WASHINGTON -- The U.S. government posted a 38 percent smaller budget deficit in the 10 months through July than a year earlier, even as the shortfall last month was wider than economists forecast, the Treasury Department said.
Outlays exceeded receipts by $97.6 billion last month, compared with a $69.6 billion shortfall in July 2012, the Treasury said today in Washington. The result partly reflects a difference in the timing of payments in July last year versus this year.
In the fiscal year that ends Sept. 30, the Obama administration projects the federal deficit will shrink to $759 billion, the smallest gap in five years as a stronger economy bolsters revenue.
Pipeline protest at State
WASHINGTON -- More than 100 Keystone XL pipeline critics protested outside the State Department for the first time Monday, arguing that the government's analysis of the project is biased and flawed.
The complaints focused in part on ERM Group Inc., the contractor hired by the State Department for an environmental impact statement on the $5.3 billion pipeline by TransCanada Corp., and its work on a joint venture that included TransCanada as a partner.
Sinkhole under resort
ORLANDO -- Officials were trying to determine the extent of the damage after a building in a resort community near Walt Disney World partially collapsed into a sinkhole early Monday.
The Summer Bay Resort complex in Clermont, Fla., was stable by midafternoon. Less than an hour passed between the first emergency call around midnight and the collapse into the sinkhole, which was estimated to be as big as 60 feet across and 15 feet deep.
Voter ID bill signed
RALEIGH, N.C. -- North Carolina Gov. Pat McCrory on Monday signed into law a bill requiring voters to produce a photo ID when they go to the polls, a measure that was hailed by Republicans as a means for heightening ballot security but which was criticized by Democrats as a thinly disguised effort at voter suppression.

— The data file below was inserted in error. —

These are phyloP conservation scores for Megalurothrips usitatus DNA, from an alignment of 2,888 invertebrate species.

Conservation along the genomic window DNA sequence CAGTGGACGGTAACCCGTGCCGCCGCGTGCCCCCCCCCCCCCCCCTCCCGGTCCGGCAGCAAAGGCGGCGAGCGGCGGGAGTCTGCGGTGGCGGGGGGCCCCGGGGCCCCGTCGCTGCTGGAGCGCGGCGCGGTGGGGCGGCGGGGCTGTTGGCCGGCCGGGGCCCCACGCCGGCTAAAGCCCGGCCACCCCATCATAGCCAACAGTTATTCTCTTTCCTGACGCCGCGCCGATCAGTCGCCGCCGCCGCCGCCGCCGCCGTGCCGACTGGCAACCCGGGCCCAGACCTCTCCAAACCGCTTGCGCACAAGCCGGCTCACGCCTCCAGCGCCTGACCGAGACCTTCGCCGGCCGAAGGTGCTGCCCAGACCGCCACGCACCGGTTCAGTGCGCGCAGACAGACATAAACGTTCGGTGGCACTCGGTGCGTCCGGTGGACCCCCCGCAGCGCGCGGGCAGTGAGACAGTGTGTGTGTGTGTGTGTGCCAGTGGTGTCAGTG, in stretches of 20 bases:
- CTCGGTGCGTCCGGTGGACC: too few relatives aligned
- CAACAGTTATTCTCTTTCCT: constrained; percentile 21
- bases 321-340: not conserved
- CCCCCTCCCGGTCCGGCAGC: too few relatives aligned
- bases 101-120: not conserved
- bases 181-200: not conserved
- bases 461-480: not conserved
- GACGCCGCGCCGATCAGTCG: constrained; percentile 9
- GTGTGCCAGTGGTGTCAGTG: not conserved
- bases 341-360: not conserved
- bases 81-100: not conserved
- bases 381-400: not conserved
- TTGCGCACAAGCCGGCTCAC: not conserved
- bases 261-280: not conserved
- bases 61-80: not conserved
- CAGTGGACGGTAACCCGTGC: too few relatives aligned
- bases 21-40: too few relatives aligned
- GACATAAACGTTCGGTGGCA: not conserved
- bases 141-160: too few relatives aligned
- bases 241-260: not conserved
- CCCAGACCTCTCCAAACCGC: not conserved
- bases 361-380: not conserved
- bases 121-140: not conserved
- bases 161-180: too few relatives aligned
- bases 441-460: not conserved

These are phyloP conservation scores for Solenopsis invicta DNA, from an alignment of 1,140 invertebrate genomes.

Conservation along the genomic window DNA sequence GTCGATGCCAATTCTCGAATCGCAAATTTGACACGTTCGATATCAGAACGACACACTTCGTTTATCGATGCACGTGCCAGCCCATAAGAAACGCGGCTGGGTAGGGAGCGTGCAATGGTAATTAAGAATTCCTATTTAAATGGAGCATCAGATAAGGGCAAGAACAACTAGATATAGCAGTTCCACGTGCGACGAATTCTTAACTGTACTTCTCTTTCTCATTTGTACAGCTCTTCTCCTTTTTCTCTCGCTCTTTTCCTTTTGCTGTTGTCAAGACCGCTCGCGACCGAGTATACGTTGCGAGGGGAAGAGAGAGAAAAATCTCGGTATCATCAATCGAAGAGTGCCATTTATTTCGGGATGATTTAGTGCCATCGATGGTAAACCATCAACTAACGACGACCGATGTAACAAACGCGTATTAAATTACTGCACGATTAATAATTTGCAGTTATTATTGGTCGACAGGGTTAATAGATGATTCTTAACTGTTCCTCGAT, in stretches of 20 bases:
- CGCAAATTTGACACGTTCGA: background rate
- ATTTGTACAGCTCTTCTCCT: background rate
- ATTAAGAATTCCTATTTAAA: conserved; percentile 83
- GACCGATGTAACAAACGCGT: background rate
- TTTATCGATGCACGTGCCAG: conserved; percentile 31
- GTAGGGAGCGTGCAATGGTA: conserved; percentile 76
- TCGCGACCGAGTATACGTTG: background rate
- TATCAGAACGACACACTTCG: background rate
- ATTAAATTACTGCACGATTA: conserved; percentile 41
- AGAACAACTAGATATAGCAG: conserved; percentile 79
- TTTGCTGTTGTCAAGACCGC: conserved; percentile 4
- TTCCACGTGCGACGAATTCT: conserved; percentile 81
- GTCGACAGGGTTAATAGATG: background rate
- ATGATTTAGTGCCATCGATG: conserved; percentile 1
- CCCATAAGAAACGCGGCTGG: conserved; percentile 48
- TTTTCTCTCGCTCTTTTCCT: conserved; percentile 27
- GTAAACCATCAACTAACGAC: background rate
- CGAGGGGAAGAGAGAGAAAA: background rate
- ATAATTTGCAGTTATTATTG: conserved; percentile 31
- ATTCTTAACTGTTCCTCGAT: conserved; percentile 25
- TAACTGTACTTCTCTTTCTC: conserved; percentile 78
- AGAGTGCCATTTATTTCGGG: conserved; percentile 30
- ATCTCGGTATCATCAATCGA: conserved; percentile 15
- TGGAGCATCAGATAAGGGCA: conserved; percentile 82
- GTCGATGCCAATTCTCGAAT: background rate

The measure also reduces the early voting period by a week, ends early voting on Sunday, ends same-day voter registration, and does away with pre-registration of 16- and 17-year olds.
North Carolina became one of 34 states with some form of voter ID law.
Witnesses relive horror
KILLEEN, Texas -- Inside a Fort Hood courtroom here last week, the terror and mayhem of one of the deadliest shootings at an Army base in U.S. military history slowly and painfully unfolded.
Witnesses said that, after wounding soldiers once or twice, Maj. Nidal Malik Hasan shot them again as they lay on the floor or crouched behind partitions. Some he shot in the back. Staff Sgt. Alonzo M. Lunsford Jr., the first victim who testified Tuesday, told of being shot at as he lay bleeding outside and was being given first aid.
Despite the gripping testimony, the court sessions proceeded for the most part with the detached emotions and button-down decorum of a court-martial.
-- Compiled from news servicesnation